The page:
Bishop Kukah accuses JNI scribe of inciting violence against him

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The Catholic Bishop of Sokoto Diocese, Most Rev. Matthew Kukah says the Secretary-General of the Jama’atu Nasril Islam (JNI), Dr. Khalid Aliyu is trying to incite Muslims against him.

He stated this Monday in a reaction to Aliyu‘s statement in which he claimed that he (Kukah) denigrated Islam in his Christmas message while hiding under criticism of President Muhammadu Buhari.

In the controversial message, Kukah had said, “Every honest Nigerian knows that there is no way any non-Northern Muslim President could have done a fraction of what President Buhari has done by his nepotism and gotten away with it.

“There would have been a military coup a long time ago or we would have been at war. The President may have concluded that Christians will do nothing and will live with these actions.”

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In a reaction, Aliyu said, “Though the message is disguised as a political hogwash to deceive the innocent, there is no doubt that it was a poisoned arrow fired at the heart of Islam and Muslims in Nigeria, hence the need for this intervention.”

But in a counter-statement on Monday, Kukah challenged Aliyu to point out anywhere in his message where he denigrated Islam, vowing to apologise if the JNI scribe could point it out.

“Dr Aliyu has accused me of being an enemy of his Religion, Islam. He accused me of what he calls, firing an arrow at the heart of Islam and Muslims in Nigeria. He says I have been accorded respect and accommodated in Sokoto and I have turned around to bite a finger that has fed me.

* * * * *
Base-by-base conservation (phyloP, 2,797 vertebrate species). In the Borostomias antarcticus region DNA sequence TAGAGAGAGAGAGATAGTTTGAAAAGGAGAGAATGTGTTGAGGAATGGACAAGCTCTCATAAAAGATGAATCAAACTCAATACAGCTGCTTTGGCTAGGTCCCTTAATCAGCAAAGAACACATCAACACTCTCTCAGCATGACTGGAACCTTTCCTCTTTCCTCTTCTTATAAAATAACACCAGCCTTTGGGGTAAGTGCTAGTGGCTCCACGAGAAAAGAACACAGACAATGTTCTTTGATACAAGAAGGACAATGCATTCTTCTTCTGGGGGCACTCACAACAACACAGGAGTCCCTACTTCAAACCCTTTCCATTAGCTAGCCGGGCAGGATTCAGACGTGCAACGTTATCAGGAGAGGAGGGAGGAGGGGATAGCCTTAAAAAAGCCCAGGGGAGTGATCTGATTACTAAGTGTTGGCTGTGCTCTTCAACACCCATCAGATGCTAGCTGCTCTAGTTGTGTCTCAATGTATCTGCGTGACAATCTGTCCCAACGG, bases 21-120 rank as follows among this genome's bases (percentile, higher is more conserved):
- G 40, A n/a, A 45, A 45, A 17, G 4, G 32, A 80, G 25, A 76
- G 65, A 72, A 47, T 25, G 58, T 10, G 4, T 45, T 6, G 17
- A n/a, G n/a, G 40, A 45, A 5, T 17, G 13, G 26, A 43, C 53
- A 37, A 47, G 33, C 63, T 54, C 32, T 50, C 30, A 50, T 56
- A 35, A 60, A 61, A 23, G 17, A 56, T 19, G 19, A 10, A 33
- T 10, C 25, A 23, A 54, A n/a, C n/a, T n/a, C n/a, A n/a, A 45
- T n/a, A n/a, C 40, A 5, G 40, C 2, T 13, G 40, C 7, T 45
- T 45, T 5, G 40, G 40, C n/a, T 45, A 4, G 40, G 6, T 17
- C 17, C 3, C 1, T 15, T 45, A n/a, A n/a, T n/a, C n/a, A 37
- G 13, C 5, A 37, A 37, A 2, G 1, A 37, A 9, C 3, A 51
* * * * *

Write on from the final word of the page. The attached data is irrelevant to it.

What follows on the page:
“He poses a question: How can Muslims continue to be hospitable to one who proves to be an ingrate many times over? How can Muslims be comfortable in associating with a bitterly vindictive person disguised in the garb of a religious cleric? I can only take this statement from the Secretary-General of JNI as a clear case of incitement to violence against me.

“The relevant paragraphs in my Sermon focused on the two painful themes of nepotism and the haemorrhaging of lives in our country, a fact that as I said, most religious leaders and statesmen and women have alluded to.

“How a critique of government policies suddenly becomes hatred of Islam and the north, beggars belief. I am therefore calling on Dr. Aliyu to clarify and validate his accusations against me and advance the reasons why he should incite violence against me,” Kukah’s counter-statement read in part.

“I am unaware of anyone in Sokoto who has accused me of any misdemeanour or actions aimed at undermining the state or anyone, no least the faith of Islam.”

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